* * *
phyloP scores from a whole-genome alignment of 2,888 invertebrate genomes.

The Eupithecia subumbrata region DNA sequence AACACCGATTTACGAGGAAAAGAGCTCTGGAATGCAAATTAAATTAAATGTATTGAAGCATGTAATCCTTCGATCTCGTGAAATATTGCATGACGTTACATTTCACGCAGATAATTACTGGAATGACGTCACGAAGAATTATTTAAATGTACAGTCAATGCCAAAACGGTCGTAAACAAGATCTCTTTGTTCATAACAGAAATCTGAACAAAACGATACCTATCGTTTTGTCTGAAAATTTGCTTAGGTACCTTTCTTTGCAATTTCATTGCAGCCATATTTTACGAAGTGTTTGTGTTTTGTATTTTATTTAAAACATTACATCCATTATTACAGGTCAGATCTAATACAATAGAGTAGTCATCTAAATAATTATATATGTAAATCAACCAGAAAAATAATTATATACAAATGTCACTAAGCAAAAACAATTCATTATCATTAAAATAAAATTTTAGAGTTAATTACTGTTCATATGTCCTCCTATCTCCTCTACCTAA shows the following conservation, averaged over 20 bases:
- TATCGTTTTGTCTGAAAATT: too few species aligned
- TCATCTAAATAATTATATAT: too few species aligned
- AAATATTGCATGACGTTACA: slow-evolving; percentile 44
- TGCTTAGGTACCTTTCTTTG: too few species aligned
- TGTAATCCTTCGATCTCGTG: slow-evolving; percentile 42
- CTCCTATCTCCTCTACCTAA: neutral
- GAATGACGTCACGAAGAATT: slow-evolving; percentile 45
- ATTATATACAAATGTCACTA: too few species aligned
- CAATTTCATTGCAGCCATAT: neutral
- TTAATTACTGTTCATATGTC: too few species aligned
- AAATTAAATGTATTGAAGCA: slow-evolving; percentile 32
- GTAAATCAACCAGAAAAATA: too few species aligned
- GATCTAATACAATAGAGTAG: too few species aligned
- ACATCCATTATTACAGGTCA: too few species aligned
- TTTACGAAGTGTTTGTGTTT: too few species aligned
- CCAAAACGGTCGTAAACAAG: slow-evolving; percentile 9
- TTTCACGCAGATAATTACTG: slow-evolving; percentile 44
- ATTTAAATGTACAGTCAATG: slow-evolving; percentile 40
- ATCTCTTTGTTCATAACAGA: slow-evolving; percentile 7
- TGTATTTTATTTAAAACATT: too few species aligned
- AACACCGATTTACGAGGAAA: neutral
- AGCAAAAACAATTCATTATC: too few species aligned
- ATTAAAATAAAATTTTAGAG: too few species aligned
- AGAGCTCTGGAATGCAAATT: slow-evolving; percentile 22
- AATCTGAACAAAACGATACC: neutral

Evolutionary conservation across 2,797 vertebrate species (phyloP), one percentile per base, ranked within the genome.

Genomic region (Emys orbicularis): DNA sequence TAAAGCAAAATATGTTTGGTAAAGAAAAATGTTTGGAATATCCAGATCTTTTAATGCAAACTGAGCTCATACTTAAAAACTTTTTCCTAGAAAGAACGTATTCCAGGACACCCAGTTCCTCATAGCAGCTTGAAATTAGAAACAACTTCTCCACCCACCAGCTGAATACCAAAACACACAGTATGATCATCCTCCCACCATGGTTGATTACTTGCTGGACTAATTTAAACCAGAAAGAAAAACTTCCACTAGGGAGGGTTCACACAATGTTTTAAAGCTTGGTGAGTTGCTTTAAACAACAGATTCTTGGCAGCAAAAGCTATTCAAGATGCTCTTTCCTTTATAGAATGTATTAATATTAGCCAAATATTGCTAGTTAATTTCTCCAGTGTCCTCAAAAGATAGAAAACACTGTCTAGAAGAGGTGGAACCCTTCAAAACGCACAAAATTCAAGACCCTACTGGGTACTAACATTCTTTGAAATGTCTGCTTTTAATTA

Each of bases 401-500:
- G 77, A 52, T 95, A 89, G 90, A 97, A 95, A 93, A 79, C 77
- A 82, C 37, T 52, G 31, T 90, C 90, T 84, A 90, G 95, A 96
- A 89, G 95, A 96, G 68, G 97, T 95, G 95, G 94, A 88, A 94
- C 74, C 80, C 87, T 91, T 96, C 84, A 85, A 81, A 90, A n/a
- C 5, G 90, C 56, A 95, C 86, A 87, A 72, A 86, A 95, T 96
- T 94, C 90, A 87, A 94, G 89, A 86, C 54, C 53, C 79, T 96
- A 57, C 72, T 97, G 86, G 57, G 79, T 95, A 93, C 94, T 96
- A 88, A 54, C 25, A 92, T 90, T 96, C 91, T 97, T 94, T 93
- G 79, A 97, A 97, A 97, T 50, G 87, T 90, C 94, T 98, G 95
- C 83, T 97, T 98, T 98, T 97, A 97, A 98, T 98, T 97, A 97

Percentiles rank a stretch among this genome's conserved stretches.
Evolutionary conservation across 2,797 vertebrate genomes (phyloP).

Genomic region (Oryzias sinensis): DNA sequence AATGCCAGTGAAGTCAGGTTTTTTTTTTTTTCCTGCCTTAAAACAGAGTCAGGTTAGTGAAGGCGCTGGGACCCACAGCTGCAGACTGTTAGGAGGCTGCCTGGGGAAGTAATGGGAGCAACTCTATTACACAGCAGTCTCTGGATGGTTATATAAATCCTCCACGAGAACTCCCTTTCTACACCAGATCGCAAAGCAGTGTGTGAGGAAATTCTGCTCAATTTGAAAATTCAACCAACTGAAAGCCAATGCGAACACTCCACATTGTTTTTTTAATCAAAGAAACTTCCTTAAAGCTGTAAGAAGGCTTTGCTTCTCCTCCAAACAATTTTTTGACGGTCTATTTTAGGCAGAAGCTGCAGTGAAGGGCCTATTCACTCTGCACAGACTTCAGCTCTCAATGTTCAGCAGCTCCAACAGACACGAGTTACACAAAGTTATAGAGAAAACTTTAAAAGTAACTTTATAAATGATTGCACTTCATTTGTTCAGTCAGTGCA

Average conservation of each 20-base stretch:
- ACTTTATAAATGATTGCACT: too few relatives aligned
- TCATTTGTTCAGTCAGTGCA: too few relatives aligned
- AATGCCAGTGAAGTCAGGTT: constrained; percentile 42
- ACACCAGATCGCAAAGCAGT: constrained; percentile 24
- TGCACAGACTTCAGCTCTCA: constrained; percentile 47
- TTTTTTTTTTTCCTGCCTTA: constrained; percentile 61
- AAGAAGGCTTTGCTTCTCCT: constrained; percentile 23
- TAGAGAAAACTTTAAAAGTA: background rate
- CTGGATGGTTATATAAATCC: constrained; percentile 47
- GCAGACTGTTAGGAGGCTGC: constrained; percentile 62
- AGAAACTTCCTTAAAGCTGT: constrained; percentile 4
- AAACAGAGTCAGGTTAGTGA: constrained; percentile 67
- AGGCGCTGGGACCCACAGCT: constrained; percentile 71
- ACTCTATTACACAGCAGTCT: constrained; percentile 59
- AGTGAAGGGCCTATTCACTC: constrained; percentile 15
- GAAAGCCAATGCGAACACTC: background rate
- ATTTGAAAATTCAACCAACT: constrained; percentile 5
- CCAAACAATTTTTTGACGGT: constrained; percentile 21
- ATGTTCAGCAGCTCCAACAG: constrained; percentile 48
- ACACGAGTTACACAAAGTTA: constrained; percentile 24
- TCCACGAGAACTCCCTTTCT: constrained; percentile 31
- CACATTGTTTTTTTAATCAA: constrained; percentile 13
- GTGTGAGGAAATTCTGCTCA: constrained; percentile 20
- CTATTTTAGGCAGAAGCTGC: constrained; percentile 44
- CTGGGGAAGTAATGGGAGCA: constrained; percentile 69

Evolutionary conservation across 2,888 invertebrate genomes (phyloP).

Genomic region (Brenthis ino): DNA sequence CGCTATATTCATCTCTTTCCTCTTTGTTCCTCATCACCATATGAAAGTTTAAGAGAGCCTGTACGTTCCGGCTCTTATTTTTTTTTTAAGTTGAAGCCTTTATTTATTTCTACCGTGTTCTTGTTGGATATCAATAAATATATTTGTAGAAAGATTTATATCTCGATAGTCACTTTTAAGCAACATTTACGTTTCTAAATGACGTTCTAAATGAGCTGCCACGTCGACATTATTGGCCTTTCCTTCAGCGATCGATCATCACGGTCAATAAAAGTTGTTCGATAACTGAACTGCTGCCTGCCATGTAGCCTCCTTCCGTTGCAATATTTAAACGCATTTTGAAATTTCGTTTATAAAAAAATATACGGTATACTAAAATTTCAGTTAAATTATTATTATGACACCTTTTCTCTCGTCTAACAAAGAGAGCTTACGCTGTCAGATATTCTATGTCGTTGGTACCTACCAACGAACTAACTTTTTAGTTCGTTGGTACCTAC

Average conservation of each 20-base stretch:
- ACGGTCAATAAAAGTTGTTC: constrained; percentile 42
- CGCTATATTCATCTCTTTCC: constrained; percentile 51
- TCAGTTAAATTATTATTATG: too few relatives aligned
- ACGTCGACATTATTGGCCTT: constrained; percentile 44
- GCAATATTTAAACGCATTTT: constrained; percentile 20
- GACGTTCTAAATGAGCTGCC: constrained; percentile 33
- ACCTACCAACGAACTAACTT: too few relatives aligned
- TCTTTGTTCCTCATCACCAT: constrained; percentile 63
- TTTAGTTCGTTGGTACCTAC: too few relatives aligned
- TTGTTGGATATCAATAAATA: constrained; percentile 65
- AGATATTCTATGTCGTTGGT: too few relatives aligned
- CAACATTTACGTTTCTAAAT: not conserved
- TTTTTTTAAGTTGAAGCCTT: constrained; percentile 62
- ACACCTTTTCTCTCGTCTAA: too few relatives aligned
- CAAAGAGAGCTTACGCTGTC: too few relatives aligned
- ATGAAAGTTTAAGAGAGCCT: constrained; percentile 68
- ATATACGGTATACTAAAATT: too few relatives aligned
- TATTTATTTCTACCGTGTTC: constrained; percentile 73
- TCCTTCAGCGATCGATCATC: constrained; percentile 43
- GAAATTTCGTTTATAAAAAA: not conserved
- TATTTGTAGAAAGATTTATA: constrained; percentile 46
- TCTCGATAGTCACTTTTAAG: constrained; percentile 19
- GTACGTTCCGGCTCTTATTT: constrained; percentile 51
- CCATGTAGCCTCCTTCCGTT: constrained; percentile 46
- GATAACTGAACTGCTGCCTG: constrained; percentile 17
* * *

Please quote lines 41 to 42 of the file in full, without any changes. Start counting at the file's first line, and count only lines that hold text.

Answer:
Percentiles rank a stretch among this genome's conserved stretches.
Evolutionary conservation across 2,797 vertebrate genomes (phyloP).